These experiences of rural Americans highlight the need for expanded universal service programs, like the Lifeline program, that provide discounted communications services to eligible, low-income populations. The program was established by the FCC during the Reagan administration in 1985, but recent efforts by the agency to apply stricter scrutiny on eligibility criteria and to limit the program benefits will greatly affect the Mulgrave family and so many others like them who struggle to maintain this required service.
Farm Foundation has released six papers commissioned to examine specific issues critical to rural infrastructure development. Understanding the economic returns on investing in rural infrastructure improvements is a critical element in the decision-making process for public and private investors. “As the nation addresses rural infrastructure needs, it is vital that public and private decision makers have the best information possible on the economic and social returns of their investments,” says Farm Foundation President Constance Cullman. “These papers begin to fill that need by examining some of the diverse issues in measuring returns of rural infrastructure investments.” Economically Efficient Composition of Rural Infrastructure Investment: Mark Burton, Ph.D., of the University of Tennessee and Wesley W. Wilson, Ph.D., of the University of Oregon, provide an economic explanation for why public-sector infrastructure investments are economically-efficient public policy. The authors also describe why many necessary investments must be sited in and/or available to rural communities.
Assistant to the Secretary for Rural Development Anne Hazlett today announced a historic commitment by the U.S. Department of Agriculture to upgrade and rebuild rural water infrastructure. “USDA is committed to being a strong partner to rural communities in building their futures,” Hazlett said. “All people – regardless of their zip code – need modern, reliable infrastructure to thrive, and we have found that when we address this need, many other challenges in rural places become much more manageable.”Eligible rural communities and water districts can apply online for funding to maintain, modernize or build water and wastewater systems. They can visit the interactive RD Apply tool, or they can apply through one of USDA Rural Development’s state or field offices.
U.S. Secretary of Agriculture Sonny Perdue today unveiled a new webpage featuring information about the importance of rural e-Connectivity and the ways the U.S. Department of Agriculture (USDA) is investing to help deploy high-speed broadband infrastructure in rural America. “Rural high-speed broadband e-Connectivity is as important for economic development as rail, roads, bridges and airports – and as vital as the buildouts of rural telephone networks were decades ago,” Perdue said. “USDA is committed to being a strong partner with rural leaders in deploying this essential infrastructure.”Reliable and affordable high-speed internet e-Connectivity acts as a catalyst for rural prosperity by enabling efficient, modern communications between rural American households, farms, ranches, businesses, schools and health care centers. Yet, according to the Federal Communications Commission, 80 percent of the 24 million Americans who lack broadband access live in rural areas and on tribal lands.USDA plays an important role in helping rural communities bridge this infrastructure gap through program investment, strategic partnerships and best practice implementation by investing in rural telecommunications infrastructure. This new website will provide direct access to information on our decades-long programs that offer more than $700 million per year for modern broadband e-Connectivity in rural communities. In the coming months, USDA will almost double these longstanding programs with an additional $600 million to expand rural broadband infrastructure in unserved rural areas and tribal lands.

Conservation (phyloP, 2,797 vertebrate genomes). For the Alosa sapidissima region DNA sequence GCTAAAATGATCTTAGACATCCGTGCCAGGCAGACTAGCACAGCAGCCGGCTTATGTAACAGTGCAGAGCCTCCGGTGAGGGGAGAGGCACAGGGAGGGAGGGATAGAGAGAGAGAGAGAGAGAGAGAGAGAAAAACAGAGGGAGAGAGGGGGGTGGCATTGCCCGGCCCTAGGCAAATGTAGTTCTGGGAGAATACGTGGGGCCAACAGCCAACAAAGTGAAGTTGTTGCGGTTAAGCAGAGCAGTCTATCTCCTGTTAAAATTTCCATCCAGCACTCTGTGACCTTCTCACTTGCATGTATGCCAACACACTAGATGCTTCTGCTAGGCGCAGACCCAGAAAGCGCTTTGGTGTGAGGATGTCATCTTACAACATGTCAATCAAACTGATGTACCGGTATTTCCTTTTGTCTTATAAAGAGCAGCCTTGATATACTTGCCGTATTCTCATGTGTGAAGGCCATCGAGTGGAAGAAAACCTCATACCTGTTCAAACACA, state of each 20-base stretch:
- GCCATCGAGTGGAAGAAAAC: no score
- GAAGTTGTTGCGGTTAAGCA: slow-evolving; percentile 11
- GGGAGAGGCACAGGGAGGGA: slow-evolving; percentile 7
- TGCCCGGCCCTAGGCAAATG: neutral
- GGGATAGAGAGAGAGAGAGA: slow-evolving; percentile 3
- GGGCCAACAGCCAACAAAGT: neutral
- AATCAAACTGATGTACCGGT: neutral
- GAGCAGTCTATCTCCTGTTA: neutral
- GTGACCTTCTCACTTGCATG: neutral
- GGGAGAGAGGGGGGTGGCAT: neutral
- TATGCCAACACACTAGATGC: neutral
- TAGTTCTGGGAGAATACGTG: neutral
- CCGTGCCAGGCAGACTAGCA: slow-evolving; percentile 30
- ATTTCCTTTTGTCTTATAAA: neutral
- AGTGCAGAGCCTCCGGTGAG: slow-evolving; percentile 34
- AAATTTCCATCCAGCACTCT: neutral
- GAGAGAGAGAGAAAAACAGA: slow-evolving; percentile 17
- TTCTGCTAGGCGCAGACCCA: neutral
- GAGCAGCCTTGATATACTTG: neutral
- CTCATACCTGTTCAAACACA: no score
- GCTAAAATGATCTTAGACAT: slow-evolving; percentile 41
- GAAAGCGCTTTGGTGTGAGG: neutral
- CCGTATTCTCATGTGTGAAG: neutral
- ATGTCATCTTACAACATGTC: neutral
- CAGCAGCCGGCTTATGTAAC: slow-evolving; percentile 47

The findings, detailed in a study that he led, show that trees had yet to return to some of the driest edges of burn zones, which were dominated by shrubs and grasses. In other areas, trees did take root, but there were fewer of them than in moister, cooler times.On the east side, in forests dominated by thick-barked ponderosa pine, low-intensity fires in centuries past often came every five to 30 years, clearing out brush and small trees. In the 20th century, decades of human intervention, in the form of fire suppression, sometimes squelched that natural fire cycle, allowing big buildups of fuel. In recent years, restoration efforts are aimed at bringing those forests back to a more natural balance.But wetter forests, such as the stand torched in the Norse Peak blaze, have a very different relationship with fire. They burn infrequently but the toll on the trees often is severe. Trying to head off these fires would require thinning these public lands every decade or so, and that would change the natural character of these lands in what Franklin calls a “fool’s exercise.”There also are benefits to these west-side fires, which Franklin says can act as powerful sources of forest renewal.